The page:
Paul Pelosi $1M chip company stock purchase latest in long history of 'timely' buys
House Speaker Nancy Pelosi's husband purchased between $1 million and $5 million of stock in a semiconductor company ahead of an upcoming vote on legislation containing $52 billion for chipmakers.
Paul Pelosi, House Speaker Nancy Pelosi's husband, purchased between $1 million and $5 million of stock in a semiconductor company ahead of an upcoming vote on legislation containing $52 billion for chipmakers — the latest in a long history of similar purchases.
A Data for Progress poll found that 70% of respondents support a ban on lawmakers trading individual stocks and 68% agree with extending the ban to their spouses.
Pelosi's husband made headlines when he purchased a substantial amount of tech stock last year under his wife's speakership. Pelosi made millions on "timely" bets with Big Tech stock buys in advance of an antitrust bill that was moving through the House, according to a Fortune report from July 2021.
The antitrust legislation ultimately stalled, but Pelosi tech stock buys have continued throughout this year. In March, the speaker disclosed that her husband bought Apple as well as Disney and PayPal shares.
Retail traders track Pelosi's trades to "find winners," Yahoo reported.
Pelosi was involved in controversy regarding Visa stock purchases he made in 2008 while credit card companies were reportedly lobbying his wife to stop legislation that would curb credit card swipe fees to vendors, CBS News reported at the time.
"The Pelosis purchased 5,000 shares of Visa at the initial price of $44 dollars," the CBS report read. "Two days later it was trading at $64."
CBS noted that the swipe fee legislation, the Credit Cardholders' Bill of Rights, eventually did pass the House.
"I will hold my record in terms of fighting the credit card companies as speaker of the House or as a member of Congress up against anyone," Speaker Pelosi told "60 Minutes."
There are several bills still pending in Congress that impose some form of a ban on lawmakers making individual stock purchases, but some would not cover spouses.
Peter Schweizer, author of the 2011 book "Throw Them All Out," was instrumental in educating the public about the lack of stock trading laws applicable to members of Congress. After his book was published, Congress passed the STOCK Act, and former President Obama signed it into law. The bill is designed to prevent insider trading, but it doesn't ban members of Congress or their spouses from buying individual stocks. Under the bill, lawmakers are required to file financial disclosure reports that show the purchases made.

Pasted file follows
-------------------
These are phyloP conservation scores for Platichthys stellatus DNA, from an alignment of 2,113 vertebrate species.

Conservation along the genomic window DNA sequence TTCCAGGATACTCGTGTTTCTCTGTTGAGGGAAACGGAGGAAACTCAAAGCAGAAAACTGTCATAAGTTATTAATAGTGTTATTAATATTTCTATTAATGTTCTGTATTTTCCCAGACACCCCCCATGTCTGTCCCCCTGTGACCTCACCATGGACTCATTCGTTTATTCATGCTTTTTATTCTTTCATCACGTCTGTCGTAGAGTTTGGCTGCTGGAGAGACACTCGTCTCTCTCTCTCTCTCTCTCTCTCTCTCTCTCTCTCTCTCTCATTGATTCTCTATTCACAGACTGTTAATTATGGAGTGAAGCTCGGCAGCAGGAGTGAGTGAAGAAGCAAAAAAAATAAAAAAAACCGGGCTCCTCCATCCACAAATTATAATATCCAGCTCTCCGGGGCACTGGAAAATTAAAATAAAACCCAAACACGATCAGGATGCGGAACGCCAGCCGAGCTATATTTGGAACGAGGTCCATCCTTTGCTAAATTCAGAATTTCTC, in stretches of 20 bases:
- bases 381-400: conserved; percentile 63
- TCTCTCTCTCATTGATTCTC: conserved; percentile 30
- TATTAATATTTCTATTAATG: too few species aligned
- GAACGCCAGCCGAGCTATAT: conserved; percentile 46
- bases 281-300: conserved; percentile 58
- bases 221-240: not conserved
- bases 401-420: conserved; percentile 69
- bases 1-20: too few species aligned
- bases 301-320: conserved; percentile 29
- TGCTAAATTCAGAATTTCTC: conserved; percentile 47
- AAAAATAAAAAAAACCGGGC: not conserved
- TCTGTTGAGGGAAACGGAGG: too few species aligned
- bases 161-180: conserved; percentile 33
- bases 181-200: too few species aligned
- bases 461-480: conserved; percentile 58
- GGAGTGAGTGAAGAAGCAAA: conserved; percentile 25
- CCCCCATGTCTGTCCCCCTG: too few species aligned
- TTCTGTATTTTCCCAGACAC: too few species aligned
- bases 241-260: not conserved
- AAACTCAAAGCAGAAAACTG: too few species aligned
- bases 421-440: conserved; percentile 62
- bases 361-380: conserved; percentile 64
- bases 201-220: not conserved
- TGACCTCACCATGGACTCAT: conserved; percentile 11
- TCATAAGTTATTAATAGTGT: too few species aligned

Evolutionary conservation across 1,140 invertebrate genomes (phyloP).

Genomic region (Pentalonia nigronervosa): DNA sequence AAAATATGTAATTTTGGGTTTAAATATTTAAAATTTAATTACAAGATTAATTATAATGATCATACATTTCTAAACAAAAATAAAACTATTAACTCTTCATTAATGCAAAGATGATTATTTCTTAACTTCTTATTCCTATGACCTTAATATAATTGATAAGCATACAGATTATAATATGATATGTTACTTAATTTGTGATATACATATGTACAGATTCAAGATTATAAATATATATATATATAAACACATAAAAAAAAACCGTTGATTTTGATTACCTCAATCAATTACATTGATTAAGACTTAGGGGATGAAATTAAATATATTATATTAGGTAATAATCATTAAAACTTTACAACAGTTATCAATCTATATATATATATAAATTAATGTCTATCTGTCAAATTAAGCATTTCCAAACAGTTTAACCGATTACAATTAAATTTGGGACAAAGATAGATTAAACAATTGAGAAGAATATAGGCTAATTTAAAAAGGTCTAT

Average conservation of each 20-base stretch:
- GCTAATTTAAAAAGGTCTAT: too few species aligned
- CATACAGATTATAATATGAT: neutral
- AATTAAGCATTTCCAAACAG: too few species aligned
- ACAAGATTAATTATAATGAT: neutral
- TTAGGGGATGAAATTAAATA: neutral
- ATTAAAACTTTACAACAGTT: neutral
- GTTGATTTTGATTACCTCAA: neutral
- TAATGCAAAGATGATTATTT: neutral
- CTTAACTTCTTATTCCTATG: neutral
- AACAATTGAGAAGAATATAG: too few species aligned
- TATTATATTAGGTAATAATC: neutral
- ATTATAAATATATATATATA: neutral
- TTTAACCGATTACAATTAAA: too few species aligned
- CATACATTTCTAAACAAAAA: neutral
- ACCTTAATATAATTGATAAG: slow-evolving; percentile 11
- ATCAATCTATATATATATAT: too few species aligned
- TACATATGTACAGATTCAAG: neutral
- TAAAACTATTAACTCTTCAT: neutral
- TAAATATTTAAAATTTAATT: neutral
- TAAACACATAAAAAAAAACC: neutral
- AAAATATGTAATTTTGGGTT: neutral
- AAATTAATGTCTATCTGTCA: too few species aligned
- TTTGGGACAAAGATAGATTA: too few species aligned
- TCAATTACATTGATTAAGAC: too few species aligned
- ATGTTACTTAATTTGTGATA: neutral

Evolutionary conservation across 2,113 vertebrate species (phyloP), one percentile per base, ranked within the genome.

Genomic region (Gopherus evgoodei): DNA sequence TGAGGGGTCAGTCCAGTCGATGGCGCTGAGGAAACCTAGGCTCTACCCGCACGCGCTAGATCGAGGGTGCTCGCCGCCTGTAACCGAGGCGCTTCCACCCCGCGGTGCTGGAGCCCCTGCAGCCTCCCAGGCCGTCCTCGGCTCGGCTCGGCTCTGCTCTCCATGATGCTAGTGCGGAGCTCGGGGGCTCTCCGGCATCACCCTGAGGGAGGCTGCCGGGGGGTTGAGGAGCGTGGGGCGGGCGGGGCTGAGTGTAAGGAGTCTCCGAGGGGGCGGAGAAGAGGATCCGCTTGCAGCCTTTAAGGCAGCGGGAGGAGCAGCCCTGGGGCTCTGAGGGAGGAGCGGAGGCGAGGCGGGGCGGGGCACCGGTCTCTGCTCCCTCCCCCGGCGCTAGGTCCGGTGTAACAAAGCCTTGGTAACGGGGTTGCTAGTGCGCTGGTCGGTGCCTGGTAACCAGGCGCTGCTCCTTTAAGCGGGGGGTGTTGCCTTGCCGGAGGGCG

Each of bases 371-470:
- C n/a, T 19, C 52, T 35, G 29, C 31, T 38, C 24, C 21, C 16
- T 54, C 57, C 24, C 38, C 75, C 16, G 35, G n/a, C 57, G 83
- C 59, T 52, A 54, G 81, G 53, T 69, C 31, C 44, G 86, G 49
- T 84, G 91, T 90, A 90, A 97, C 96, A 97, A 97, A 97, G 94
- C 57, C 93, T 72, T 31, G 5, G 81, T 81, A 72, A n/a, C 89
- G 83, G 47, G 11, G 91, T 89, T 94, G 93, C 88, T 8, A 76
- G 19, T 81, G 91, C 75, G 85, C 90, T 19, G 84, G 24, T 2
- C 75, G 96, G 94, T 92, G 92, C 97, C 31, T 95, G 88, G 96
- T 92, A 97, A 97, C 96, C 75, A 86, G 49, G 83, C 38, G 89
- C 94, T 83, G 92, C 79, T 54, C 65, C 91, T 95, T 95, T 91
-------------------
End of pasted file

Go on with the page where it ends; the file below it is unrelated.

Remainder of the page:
Schweizer has long called on Congress to prohibit lawmakers and their spruces from trading individual stocks.
"They still sort of continue to blatantly trade in stocks," Schweizer told Just the News in October 2021. "So in the case of the Pelosis, for example, she's the Speaker of the House, legislation that's going to affect Big Tech in a positive way or big contracts going to Big Tech, her husband's not only buying and selling stock in Big Tech, he's actually buying options, which are sort of leveraged bets that the stock is going to go one way or the other. And, of course, Paul Pelosi Sr. just happens to be really good at making those predictions."
According to Pelosi's most recent financial disclosure form, her husband bought between $1 million and $5 million worth of shares in Nvidia, a semiconductor company.
Pelosi was first elected to office in 1987. She's currently serving her 18th term in the House. She has served as speaker from 2007 to 2011 and again from 2018 to the present.
Pelosi's office has said she had "no prior knowledge" of her husband's stock purchase.
"The speaker does not own any stocks," said Pelosi spokesman Drew Hammill, according to FOX Business. "As you can see from the required disclosures, with which the Speaker fully cooperates, these transactions are marked 'SP' for Spouse. The Speaker has no prior knowledge or subsequent involvement in any transactions."
The legislation with the funding for chipmakers is designed to shore up America's semiconductor supply chain to better compete with China. The House passed its version of the America COMPETES Act earlier this year. The Senate passed their own version last June. A conference committee is preparing the final legislation, which could be voted on as early as this week.